Humpday

(Lynn Shelton, 2009) Humpday is the first mumblecore film to generate serious press. New technology births new art forms, and accessible digital video has encouraged filmmakers to go rogue. The reactionary movies of Lynn Shelton and the Duplass brothers aren’t innovative per se, but they’re wafting fresh air over an indie scene gone stagnant in the States. Mumblecore films are genuinely independent and halfway improvised, stripped of contrivance and lovely in their starkness. They’re building a neorealistic oasis in a melodramatic landscape, and with luck they might begin to inform the larger domestic scene. Shelton proves you don’t need an army to participate in the world’s most collective art form. You barely even need a script. What you need, instead, are game performers and an ear for organic conversation. Realism remains the most difficult of fictions to pull off, but Shelton succeeds because of her sense of relationship, which generates infinite warmth. If it took a provocative premise to get the movement noticed, so be it: Ben (Mark Duplass) and Andrew (Joshua Leonard), college friends who’ve drifted into separate lifestyles, decide to film themselves having ironic gay sex for “Hump Fest,” a festival devoted to amateur porn. The catch? Both men identify as straight, with little bicuriosity and lots of trepidation. Andrew’s been living Kerouac and Ben’s gone suburban, but they reconnect instantly, awkwardly and fondly when Andrew shows up on Ben’s doorstep full of the forced exuberance of the pretentiously free.

Having two straight men play chicken with each other over who’s more comfortable with gay sex is Shelton’s paradoxical stroke of genius. Humpday explores two versions of turn-of-the-century masculinity, and heterosexual guy-on-guy meta-porn is the perfect vehicle to vex the hell out of machismo (and thumb a nose at essentialist thinkers who came to the movie expecting a homophobic bromance). It also compacts the men’s anxieties about gender performance and friendship into a thermal core and sets the stage for outstanding parlor vignettes. Shelton’s work with the actors is extraordinary; we’re in the room with them, off to one side. Alycia Delmore, who plays Ben’s wife, is actual – many of us know this person, just as we know Ben or Andrew. Familiarity adds meaning and dimension to everything these characters say, and Shelton needs all three of them in triangle to mine her ideas. Humpday is a nanny’s knowing embrace designed to make us squirm. — Ranylt Richildis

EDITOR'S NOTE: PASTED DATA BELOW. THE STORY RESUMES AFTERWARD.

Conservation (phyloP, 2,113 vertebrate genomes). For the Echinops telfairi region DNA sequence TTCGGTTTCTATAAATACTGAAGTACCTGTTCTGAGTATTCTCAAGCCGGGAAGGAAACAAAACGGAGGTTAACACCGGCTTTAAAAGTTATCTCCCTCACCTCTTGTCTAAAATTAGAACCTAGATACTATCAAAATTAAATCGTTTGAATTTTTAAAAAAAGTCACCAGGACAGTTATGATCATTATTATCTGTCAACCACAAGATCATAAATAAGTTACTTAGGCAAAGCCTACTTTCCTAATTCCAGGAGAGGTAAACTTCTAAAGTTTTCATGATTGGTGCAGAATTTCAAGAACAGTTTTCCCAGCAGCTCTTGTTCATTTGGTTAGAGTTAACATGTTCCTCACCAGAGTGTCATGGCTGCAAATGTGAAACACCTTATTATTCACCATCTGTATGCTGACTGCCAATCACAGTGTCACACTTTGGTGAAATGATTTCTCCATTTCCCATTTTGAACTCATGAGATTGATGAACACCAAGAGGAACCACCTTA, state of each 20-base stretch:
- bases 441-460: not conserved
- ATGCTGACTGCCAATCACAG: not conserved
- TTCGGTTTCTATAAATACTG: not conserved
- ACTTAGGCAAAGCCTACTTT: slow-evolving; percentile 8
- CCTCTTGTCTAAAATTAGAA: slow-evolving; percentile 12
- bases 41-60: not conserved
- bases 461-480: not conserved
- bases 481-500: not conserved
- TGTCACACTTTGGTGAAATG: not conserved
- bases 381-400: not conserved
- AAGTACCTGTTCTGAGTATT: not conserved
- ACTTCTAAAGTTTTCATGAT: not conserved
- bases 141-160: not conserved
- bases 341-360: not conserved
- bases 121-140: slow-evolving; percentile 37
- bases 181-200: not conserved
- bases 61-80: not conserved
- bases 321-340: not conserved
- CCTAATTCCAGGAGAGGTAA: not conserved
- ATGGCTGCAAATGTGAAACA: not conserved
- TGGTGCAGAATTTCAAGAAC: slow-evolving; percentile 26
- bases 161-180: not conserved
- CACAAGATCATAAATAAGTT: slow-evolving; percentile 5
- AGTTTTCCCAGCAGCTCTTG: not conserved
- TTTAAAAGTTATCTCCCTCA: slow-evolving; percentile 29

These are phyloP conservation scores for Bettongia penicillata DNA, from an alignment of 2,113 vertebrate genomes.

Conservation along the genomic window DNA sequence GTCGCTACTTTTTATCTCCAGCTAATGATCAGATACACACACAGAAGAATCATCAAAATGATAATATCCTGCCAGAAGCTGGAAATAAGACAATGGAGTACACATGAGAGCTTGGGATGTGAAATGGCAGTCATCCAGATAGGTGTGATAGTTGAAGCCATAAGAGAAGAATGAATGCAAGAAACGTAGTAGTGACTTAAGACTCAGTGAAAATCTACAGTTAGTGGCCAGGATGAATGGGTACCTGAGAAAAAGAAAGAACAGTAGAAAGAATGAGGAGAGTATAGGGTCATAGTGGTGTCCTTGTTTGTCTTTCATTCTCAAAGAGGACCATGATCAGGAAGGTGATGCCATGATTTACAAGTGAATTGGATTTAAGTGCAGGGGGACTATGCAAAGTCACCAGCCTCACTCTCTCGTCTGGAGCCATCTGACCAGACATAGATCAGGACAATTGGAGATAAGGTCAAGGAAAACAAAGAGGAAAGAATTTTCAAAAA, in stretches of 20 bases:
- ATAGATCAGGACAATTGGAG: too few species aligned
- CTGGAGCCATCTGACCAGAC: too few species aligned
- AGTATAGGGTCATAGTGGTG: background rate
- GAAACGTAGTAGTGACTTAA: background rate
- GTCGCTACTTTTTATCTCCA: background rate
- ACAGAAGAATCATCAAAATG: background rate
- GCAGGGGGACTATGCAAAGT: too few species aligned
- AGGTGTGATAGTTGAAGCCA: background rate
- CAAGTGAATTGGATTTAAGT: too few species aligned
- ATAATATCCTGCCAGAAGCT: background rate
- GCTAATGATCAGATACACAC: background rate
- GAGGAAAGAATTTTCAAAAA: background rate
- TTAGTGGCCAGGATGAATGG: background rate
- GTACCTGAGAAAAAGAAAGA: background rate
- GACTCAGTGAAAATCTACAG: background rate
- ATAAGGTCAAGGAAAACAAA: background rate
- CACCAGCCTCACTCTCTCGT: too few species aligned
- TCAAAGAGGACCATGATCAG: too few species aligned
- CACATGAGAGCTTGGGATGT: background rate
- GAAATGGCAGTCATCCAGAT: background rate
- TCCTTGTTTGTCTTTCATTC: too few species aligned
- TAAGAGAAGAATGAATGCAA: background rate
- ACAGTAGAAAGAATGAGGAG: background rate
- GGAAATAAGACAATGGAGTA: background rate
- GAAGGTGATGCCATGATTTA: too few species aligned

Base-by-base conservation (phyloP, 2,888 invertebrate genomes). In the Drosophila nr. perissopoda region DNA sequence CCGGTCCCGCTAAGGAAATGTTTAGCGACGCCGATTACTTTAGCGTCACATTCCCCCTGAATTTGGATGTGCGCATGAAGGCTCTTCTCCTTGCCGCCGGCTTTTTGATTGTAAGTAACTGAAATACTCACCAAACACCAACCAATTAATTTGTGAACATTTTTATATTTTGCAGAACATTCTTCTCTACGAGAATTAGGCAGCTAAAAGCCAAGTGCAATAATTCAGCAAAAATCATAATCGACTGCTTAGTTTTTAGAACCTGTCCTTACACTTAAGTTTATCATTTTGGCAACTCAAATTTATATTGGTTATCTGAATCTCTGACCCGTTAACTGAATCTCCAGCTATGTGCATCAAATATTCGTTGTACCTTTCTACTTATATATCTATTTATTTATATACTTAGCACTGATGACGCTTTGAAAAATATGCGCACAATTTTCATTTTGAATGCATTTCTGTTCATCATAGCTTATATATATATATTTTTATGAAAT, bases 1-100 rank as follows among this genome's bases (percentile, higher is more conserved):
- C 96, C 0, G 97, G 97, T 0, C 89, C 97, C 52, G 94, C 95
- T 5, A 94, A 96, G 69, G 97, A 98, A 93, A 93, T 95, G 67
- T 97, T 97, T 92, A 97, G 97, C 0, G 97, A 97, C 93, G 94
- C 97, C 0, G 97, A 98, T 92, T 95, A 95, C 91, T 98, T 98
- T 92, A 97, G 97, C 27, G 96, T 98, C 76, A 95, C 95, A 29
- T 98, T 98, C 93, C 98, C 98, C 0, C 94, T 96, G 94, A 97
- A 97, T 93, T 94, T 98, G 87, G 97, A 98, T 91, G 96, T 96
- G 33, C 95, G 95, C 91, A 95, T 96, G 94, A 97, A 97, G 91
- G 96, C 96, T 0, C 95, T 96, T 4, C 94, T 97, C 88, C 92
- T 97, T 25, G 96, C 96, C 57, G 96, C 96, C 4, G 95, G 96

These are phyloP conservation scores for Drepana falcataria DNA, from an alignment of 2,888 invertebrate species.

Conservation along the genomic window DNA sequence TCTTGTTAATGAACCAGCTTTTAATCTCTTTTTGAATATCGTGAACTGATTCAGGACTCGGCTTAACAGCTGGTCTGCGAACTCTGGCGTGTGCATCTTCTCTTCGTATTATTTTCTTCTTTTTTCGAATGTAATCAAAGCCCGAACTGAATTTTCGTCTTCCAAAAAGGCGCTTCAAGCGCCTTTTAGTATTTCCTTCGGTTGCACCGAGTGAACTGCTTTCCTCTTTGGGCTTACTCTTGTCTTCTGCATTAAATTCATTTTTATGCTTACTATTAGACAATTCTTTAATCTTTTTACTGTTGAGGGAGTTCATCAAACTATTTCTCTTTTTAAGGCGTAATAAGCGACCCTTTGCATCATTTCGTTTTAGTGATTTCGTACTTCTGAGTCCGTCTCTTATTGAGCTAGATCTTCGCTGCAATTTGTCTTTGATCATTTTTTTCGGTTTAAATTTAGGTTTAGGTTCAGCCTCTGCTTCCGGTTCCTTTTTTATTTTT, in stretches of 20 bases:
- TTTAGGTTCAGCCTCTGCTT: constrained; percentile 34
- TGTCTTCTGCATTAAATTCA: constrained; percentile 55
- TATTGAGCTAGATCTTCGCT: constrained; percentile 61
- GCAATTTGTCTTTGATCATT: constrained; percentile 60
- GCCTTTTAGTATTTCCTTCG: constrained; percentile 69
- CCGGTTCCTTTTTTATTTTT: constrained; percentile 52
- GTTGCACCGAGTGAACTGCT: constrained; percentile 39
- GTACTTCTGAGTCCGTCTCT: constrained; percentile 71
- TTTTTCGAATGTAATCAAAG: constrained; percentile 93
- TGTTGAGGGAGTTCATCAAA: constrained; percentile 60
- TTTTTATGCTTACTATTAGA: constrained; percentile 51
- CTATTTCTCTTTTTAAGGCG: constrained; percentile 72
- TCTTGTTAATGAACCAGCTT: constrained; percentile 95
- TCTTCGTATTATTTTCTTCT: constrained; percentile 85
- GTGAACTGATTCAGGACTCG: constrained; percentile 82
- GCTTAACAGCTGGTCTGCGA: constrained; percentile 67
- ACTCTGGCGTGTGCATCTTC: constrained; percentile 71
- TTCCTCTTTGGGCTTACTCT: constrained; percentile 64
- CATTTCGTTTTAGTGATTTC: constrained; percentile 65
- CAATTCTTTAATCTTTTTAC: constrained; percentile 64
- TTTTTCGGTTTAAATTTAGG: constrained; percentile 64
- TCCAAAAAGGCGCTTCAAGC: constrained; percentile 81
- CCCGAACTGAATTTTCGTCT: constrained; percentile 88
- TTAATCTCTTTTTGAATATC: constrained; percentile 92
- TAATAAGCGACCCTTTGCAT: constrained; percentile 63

(Originally published as part of In Review Online’s While We Were Sleeping in 09 feature, on December 30, 2009.)

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